Riaz Haq said...

Here is an excerpt from an interesting commentary by Soutik Biswas of BBC:

Incidentally, many of India's sterling performances came from women, including badminton star Saina Nehwal, who picked up the badminton singles gold. Many of India's medal-winning women athletes came from the northern state of Haryana, which has some of the worst rates of female foeticide in the country. These girls can drive change in this benighted region better than the politicians.

That was not all. The once glorious field hockey team - undefeated in the Olympic Games between 1928 and 1956, winning six gold medals in succession - which has been on a comeback of sorts made it to the finals before being thrashed by Australia. (The team had returned empty handed from the three Commonwealth Games ever since hockey was introduced in 1998)

One hopes that India's apathetic sports officials will build on the success of its athletes and begin treating them better with more incentives, increased funding and improved infrastructure. The legacy of the Delhi games will depend on this alone. The expensive stadia and other state-of-the-art infrastructure could easily turn out to be white elephants, decaying away in neglect, if they are not used to showcase and train athletes regularly. Half of India's one billion population is under the age of 25. Can there be any other country in the world with such untapped sporting potential?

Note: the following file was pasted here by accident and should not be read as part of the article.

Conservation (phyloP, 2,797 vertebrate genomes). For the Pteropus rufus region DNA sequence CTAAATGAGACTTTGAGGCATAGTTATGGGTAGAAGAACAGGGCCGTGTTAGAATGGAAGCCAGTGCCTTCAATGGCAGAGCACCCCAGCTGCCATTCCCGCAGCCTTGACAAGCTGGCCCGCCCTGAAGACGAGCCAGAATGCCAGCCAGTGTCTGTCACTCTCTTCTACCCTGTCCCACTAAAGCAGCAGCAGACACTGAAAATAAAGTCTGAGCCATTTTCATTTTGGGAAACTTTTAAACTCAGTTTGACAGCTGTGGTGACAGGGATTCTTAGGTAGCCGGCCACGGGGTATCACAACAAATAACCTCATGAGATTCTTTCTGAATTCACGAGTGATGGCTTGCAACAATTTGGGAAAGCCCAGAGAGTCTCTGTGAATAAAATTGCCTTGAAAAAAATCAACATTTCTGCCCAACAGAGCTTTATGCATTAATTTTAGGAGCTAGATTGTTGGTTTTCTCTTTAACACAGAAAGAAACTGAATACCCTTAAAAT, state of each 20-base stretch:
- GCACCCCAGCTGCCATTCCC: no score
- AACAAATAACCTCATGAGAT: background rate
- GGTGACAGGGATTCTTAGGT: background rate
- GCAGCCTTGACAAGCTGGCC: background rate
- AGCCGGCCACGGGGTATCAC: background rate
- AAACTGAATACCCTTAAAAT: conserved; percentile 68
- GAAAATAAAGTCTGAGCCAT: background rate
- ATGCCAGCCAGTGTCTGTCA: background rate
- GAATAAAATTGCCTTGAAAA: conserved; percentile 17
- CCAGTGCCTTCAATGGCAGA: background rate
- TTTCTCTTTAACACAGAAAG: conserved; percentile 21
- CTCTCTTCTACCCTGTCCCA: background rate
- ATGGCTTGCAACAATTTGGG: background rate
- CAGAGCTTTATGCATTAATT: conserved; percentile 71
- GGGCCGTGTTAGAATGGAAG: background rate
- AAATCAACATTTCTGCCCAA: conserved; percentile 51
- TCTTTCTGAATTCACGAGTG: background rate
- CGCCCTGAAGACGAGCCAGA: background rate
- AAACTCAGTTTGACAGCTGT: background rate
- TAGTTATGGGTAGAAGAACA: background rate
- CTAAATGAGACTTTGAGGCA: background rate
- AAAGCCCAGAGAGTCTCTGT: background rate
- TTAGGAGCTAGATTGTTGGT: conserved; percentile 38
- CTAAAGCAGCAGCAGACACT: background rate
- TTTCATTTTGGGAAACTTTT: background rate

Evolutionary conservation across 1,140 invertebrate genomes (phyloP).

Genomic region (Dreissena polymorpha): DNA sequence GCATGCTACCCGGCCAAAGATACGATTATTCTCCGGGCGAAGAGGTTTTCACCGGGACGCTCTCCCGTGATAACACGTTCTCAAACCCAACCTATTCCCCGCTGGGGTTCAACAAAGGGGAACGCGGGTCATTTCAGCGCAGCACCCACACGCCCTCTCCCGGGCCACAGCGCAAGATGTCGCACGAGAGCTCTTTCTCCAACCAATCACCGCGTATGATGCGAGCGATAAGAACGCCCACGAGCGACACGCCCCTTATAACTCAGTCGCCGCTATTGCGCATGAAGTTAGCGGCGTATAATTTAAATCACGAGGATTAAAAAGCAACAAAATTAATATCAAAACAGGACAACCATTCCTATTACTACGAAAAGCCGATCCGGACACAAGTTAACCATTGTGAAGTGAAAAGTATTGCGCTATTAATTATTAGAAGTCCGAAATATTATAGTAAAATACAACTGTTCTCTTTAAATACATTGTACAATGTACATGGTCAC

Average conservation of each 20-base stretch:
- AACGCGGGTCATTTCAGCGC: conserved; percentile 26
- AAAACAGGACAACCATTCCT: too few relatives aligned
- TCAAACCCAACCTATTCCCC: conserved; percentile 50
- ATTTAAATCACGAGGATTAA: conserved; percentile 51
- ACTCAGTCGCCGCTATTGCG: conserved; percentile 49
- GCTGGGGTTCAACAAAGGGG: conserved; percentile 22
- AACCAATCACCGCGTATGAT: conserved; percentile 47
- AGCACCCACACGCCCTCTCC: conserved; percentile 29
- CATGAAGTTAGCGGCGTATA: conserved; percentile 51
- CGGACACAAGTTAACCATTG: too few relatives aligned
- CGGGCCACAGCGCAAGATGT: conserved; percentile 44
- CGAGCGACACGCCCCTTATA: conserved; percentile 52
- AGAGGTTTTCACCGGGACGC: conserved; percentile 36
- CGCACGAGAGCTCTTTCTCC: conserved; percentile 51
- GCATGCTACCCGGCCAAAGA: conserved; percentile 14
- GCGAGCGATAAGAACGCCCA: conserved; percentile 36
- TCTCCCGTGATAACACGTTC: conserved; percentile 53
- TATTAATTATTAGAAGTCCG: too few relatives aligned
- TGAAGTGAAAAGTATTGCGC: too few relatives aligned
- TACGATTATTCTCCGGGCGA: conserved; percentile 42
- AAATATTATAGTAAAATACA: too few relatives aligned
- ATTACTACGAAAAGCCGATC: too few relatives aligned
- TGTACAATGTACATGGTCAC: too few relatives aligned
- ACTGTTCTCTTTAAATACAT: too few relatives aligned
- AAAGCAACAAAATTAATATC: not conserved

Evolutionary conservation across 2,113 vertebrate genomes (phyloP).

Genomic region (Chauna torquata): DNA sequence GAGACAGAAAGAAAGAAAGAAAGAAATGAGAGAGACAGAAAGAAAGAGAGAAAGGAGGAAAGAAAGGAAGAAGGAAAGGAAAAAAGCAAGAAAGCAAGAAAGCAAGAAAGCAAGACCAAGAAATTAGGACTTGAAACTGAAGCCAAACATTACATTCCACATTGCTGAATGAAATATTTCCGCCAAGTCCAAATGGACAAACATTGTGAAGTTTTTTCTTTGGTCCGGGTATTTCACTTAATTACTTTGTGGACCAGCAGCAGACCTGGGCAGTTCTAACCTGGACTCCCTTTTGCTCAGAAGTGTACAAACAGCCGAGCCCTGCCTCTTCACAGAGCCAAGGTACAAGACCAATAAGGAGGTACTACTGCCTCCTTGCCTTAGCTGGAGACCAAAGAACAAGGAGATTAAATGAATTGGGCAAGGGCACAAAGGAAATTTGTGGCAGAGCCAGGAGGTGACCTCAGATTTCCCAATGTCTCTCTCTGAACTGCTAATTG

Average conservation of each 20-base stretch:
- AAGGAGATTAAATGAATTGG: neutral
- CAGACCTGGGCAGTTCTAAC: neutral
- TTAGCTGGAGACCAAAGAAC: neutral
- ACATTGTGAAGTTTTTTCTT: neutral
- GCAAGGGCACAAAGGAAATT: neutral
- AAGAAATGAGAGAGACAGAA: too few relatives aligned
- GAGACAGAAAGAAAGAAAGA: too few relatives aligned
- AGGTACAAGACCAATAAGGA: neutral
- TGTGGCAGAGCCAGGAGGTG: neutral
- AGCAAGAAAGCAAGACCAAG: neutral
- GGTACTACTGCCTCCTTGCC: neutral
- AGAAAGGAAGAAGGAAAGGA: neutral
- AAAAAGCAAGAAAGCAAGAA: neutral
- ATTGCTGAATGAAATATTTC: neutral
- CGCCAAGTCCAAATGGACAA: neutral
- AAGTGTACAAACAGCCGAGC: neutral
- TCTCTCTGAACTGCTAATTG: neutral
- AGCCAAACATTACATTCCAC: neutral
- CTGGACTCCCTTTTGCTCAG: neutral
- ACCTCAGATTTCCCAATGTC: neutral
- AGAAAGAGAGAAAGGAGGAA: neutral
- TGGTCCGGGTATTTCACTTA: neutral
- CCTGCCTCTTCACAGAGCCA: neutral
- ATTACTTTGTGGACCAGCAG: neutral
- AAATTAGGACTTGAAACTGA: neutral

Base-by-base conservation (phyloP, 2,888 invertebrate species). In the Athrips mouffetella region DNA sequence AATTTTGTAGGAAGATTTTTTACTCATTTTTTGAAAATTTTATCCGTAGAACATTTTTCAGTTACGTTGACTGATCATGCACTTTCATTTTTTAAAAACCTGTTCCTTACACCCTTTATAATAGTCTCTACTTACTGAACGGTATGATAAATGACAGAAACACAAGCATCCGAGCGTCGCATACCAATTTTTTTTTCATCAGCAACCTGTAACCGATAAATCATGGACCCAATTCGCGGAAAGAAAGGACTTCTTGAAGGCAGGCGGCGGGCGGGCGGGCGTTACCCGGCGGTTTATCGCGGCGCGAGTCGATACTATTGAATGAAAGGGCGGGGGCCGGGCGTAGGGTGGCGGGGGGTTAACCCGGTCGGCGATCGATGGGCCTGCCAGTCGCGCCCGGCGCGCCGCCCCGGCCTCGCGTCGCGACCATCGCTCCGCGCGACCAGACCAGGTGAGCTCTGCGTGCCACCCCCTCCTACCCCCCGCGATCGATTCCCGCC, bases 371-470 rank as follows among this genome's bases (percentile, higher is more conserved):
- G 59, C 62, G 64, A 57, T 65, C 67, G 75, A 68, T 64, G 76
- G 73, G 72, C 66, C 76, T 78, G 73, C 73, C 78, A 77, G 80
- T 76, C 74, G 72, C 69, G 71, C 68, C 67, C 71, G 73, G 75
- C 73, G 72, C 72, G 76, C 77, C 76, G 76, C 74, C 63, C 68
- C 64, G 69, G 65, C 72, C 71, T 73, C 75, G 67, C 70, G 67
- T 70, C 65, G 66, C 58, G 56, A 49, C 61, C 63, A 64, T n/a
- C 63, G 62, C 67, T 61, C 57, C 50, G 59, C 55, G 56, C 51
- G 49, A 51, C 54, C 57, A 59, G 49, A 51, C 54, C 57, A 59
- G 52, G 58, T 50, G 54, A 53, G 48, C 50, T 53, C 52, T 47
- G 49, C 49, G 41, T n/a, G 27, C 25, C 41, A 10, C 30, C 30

It is tempting to suggest that India's success at the games have happened despite the system - even after the 1982 Asian Games in Delhi, sports has remained mired in politics, nepotism, provincialism and corruption. Governments don't appear to be interested in nurturing sports seriously by tapping talent at the grassroots and setting up academies. Will the Delhi games help in ushering in a new sports culture in India?

There's still a lot of catching up to do, as sports writer Suresh Menon points out. One sobering example: the 100m track record in India is 10.3 seconds, achieved in 2005. Canadian Percy Williams clocked that record in 1930. So India trails by 75 years in that event. Or take China. Since 1984, India has won three Olympic medals. China has won 420. India's athletes have shown a lot of promise at Delhi, but it's still a long way to the top. Will the authorities now wake up - and do their job?

Riaz Haq said...

Here's a Times of India report on UNDP gender gap report indicating Bangladesh and Pakistan doing better than India: